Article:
What a beautifully written tribute. So touching. I try to imagine the difficulties he endured--the older I get, the more fortunate I constantly realize I am. People live through amazing things. What a legacy he leaves behind him.ReplyDelete
Poetry, history, your posts are deep, Lorenzo, and so filling. Thank you for this post!ReplyDelete
I love Paz's description of Hernandez. Another excellent post, LLL. I'm enjoying this series.ReplyDelete
"And now I don't want to remember him anymore, now that I remember him so well." Such grief in that statement,the grief of a friend for someone with whom he shared a deep connection. And later amplified in the beautiful passage George quoted, the grief for the poet.ReplyDelete
Another poast to be savored and thought on. Thank you, Lorenzo.
I have so many thoughts when I read this, Lorenzo. First, I appreciate that you posted it. I am overwhelmed when I think of a very talented man whose last breath was painfully spent in prison. It is so wrong. I cannot truly understand that horror, because I am lucky to have freedom of speech. It is a precious gift—one that could be taken away.ReplyDelete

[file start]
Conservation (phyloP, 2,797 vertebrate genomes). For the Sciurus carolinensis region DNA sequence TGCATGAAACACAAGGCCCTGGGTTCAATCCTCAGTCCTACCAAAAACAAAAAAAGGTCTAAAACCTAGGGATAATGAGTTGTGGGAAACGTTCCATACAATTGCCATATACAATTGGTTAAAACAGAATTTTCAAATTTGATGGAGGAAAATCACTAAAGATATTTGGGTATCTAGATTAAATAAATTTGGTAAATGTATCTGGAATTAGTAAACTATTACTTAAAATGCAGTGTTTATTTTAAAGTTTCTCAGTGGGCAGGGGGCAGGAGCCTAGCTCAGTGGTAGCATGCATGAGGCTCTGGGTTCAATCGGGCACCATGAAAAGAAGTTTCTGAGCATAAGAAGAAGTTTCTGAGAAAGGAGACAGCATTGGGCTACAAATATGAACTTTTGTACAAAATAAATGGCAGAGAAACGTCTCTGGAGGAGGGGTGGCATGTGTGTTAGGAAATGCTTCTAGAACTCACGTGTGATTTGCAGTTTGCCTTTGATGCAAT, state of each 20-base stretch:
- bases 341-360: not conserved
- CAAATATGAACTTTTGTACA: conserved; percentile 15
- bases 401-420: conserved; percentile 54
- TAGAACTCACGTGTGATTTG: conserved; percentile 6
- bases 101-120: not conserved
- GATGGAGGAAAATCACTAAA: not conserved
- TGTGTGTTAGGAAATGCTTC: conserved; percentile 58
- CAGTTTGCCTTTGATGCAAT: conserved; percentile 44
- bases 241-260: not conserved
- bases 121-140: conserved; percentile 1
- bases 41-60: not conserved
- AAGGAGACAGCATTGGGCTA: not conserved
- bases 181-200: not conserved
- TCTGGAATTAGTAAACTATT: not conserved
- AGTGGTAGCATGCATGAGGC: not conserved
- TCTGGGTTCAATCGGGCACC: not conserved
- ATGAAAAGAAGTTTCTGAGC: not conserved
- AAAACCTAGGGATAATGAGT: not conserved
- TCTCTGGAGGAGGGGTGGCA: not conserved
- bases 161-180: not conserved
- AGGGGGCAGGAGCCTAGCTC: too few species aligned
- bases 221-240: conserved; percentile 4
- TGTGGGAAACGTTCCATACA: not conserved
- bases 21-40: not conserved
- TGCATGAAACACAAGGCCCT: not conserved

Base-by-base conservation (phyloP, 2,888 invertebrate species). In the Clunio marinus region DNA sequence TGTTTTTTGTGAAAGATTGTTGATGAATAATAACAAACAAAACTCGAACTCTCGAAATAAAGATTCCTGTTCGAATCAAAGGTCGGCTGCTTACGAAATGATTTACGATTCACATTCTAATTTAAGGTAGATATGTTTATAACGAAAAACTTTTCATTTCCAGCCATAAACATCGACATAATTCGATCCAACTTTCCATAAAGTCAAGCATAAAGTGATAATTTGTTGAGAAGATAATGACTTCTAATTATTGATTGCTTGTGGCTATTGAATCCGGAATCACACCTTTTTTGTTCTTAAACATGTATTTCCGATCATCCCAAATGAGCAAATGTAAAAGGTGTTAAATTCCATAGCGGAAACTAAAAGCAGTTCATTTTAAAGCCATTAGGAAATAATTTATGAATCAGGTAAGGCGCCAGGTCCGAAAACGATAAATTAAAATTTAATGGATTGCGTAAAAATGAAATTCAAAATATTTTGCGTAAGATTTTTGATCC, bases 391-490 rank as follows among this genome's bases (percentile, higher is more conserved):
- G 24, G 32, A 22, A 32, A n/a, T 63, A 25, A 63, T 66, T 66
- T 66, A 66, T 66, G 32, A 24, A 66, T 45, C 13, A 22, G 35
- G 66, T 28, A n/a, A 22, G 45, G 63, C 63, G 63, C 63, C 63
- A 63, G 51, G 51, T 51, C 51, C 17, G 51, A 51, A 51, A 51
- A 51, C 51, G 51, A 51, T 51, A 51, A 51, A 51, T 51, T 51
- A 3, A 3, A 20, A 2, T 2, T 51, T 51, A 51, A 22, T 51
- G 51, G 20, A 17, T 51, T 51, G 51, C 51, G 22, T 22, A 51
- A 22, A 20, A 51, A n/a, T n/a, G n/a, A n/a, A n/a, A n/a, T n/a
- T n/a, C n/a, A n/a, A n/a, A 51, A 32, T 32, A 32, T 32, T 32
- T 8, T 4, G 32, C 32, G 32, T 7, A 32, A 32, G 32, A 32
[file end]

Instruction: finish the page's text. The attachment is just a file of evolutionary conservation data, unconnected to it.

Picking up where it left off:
I also feel a deep sadness for Octavio Paz. His words are a beautiful tribute, but the sadness and loss are heartbreaking. The world lost a great poet, but he lost a dear friend. I love his description of Hernández:
“…he was agile, with agility born of the blood and the muscles, with the agile gravity of the earthly; one could see he was more akin to the somber colts and the melancholy bullocks than to his tormented intellectual companions; he kept his head almost shaved and wore corduroy pants and espadrilles; he looked like a soldier or a farmer.”
The good news is that Hernández lives on. His words remain, no matter what evil people tried to do. Thank you for sharing the gift.